CRE Investment: It’s a “Good Time to Deploy Capital Today”

Some economic indicators haven't been very encouraging of late, but a few reports see the capital available to U.S. companies as ripe for investment opportunities.

The Capital Markets newsletter of Commercial Property Executive has reported on the cyclic nature of the 2011 economic trajectory – including both European debt concerns and some positive news from international markets – but the aftermath of some of this year’s setbacks have brought new concerns to light. A report earlier this week pegged the possibility of a double-dip recession at better than even money, and a report by the Conference Board has predicted that the next decade won’t be all that kind to the world economy.

But commercial real estate, by virtue of lagging these major indicators by up to three quarters, may not have the same challenges ahead. A recent report by CBRE Group Inc. sees modest growth for U.S. CRE markets, especially on the investor side. Reaching a similar conclusion as the Conference Board, CBRE sees the next few years to be a slow, but hopefully steady, increase in economic activity.

One positive factor, according to Asieh Mansour, head of research in the Americas for CBRE, is that there is still strong corporate profitability. “U.S corporations have pristine balance sheets,” she wrote in the report, “with an estimated $2 trillion in cash.” So there appears to be money just waiting around for investment purposes.

Others in the industry feel the same way.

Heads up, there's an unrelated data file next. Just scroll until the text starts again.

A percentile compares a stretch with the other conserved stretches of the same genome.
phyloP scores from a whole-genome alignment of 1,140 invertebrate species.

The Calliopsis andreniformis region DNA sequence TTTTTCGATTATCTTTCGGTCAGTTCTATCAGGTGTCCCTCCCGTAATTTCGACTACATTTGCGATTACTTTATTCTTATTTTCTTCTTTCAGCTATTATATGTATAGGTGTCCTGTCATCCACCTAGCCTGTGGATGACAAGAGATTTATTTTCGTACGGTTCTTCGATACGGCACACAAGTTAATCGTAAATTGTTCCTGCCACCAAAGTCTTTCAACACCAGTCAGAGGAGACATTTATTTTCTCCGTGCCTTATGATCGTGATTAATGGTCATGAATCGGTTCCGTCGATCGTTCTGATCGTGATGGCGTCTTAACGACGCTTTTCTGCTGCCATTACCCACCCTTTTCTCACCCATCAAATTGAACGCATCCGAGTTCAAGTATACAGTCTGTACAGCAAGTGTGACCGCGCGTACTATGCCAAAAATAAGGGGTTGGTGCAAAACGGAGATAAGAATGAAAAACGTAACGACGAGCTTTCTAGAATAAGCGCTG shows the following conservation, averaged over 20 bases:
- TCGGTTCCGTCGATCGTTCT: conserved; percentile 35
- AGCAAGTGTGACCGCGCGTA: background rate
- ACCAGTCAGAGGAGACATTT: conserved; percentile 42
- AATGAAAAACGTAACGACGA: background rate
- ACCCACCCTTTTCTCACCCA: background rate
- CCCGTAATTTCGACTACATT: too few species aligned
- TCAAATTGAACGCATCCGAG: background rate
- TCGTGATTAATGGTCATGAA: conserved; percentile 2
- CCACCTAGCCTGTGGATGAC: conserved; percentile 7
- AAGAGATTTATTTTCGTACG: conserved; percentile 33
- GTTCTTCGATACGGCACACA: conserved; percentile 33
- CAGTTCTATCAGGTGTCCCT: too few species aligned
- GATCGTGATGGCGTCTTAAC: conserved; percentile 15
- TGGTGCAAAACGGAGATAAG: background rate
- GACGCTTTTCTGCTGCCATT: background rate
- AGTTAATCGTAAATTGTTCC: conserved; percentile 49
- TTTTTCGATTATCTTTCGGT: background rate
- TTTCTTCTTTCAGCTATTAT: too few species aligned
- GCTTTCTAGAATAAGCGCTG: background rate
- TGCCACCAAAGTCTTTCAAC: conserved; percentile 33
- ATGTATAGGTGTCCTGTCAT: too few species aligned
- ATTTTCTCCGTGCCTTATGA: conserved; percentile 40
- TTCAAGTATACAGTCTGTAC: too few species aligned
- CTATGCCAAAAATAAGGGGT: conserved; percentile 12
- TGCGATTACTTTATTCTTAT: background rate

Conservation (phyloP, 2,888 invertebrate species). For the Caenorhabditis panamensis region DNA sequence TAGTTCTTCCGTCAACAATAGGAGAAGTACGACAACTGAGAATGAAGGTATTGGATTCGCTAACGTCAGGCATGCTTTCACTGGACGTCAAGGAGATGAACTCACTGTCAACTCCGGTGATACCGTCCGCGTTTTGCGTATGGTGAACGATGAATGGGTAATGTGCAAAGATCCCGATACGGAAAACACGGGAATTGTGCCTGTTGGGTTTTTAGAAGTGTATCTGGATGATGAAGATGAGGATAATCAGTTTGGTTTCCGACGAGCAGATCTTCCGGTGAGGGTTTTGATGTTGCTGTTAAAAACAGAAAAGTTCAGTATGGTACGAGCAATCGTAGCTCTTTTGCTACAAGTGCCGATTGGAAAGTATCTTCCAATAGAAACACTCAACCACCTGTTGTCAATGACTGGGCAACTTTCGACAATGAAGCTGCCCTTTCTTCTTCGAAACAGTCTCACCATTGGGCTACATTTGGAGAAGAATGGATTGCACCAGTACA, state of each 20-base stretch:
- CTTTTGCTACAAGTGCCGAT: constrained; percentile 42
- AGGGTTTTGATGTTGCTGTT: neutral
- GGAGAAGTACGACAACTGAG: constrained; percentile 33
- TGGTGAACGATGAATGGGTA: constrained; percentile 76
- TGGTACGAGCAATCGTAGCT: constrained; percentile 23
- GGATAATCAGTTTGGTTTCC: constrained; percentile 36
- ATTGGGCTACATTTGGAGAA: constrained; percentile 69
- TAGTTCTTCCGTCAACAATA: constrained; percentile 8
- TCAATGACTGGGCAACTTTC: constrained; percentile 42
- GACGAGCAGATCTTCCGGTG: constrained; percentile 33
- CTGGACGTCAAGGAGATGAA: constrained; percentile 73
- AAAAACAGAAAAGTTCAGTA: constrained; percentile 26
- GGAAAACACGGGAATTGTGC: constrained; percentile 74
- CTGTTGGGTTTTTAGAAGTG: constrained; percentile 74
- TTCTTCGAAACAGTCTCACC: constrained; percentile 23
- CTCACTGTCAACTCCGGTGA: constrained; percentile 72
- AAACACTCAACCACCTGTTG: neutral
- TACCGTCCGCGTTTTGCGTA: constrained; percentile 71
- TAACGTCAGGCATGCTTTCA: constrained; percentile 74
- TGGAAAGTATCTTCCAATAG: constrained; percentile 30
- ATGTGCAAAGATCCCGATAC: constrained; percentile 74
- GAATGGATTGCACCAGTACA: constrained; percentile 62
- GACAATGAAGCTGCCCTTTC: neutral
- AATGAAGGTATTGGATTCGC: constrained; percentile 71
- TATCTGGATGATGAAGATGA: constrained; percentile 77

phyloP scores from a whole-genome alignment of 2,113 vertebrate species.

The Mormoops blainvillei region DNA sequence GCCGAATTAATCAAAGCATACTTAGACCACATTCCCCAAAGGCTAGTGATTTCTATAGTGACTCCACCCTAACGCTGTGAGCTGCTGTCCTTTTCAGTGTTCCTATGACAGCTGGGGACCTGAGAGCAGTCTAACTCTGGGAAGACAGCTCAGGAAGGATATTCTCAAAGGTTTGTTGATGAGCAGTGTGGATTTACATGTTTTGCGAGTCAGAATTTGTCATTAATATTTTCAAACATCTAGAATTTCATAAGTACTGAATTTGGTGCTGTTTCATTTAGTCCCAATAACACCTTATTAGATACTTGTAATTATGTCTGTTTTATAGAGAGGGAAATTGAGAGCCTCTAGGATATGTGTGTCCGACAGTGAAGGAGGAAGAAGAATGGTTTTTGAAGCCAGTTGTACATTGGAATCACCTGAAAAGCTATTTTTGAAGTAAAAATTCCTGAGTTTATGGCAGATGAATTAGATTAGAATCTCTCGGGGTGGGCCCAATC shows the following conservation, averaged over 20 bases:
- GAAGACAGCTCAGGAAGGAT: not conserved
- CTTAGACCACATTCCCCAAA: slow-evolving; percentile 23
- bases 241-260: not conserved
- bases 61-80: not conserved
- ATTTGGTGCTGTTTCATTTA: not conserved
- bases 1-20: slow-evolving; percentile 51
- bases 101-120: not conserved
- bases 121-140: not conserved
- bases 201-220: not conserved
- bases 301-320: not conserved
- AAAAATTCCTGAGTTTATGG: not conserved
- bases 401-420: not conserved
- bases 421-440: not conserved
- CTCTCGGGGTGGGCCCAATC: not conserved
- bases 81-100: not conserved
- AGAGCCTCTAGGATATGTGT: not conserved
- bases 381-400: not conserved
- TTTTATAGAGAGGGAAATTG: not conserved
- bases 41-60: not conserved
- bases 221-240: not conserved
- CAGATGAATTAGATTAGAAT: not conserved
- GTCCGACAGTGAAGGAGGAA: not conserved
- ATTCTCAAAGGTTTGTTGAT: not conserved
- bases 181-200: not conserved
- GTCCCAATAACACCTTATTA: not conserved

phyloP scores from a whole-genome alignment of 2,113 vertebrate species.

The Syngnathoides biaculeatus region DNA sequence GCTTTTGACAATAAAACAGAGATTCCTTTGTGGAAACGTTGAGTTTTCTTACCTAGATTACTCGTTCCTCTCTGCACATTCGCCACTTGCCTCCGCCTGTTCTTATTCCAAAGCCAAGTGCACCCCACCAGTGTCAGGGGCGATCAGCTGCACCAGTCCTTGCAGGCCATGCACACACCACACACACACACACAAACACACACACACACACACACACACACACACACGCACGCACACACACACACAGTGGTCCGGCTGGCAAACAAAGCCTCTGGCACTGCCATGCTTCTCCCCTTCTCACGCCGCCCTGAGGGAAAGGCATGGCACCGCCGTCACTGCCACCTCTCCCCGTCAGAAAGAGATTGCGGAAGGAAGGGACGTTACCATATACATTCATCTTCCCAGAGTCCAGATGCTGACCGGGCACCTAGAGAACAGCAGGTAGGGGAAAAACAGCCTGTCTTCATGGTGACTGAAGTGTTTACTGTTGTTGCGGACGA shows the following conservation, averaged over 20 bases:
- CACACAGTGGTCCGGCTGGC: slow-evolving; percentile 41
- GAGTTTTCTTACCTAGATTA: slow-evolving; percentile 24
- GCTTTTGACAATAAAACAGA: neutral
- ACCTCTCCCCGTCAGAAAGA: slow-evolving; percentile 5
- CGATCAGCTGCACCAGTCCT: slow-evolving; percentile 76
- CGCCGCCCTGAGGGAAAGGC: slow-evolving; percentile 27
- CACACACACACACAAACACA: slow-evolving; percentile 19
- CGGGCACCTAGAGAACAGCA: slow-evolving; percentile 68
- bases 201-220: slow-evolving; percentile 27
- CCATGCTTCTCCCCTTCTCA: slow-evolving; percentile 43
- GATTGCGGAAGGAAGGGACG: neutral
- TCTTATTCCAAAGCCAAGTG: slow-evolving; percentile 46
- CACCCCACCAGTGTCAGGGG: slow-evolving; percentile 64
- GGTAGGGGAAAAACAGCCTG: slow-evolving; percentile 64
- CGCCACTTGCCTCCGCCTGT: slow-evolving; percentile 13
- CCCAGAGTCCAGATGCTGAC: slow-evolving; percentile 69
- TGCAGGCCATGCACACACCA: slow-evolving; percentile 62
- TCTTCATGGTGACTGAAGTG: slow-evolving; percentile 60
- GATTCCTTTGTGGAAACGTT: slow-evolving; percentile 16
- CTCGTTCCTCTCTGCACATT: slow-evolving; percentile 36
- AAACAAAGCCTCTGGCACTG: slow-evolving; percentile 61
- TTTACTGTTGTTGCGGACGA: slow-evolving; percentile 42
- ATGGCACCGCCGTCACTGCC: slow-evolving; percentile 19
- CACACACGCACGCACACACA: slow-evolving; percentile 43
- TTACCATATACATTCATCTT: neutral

“This is not a normal recession,” Rakesh Kishan, president of real estate consultancy firm UMS Advisory, told Commercial Property Executive. “There’s high unemployment, but record corporate profits. Austerity measures are in place, and many firms are uncertain about the future.”

So why are we in such a predicament? If firms have ready cash, why are they not using them for investment purposes?

According to a Ernst & Young report released in October 2011, sellers are reluctant to move into what they perceive to be a weak transaction market. “Investors are demanding more transparency,” the report noted. “There are a number of players sitting on the sidelines, particularly sellers, and the most activity there has been from sellers is for the higher quality, premier class A properties in major city centers because of attractive pricing.”

A report from CRE investment firm Savills L.L.C. confirms that outlook, noting that that New York City has recaptured the top spot as the market attracting the most investment worldwide, with $39.8 billion in real estate transactions hitting the books in the last 12 months. So it’s all about putting the puzzle pieces together.

The Ernst & Young report summarizes the scenario succinctly: “For 2012, we’ll be able to reflect back on this period as a floor … making this a good time to deploy capital today.”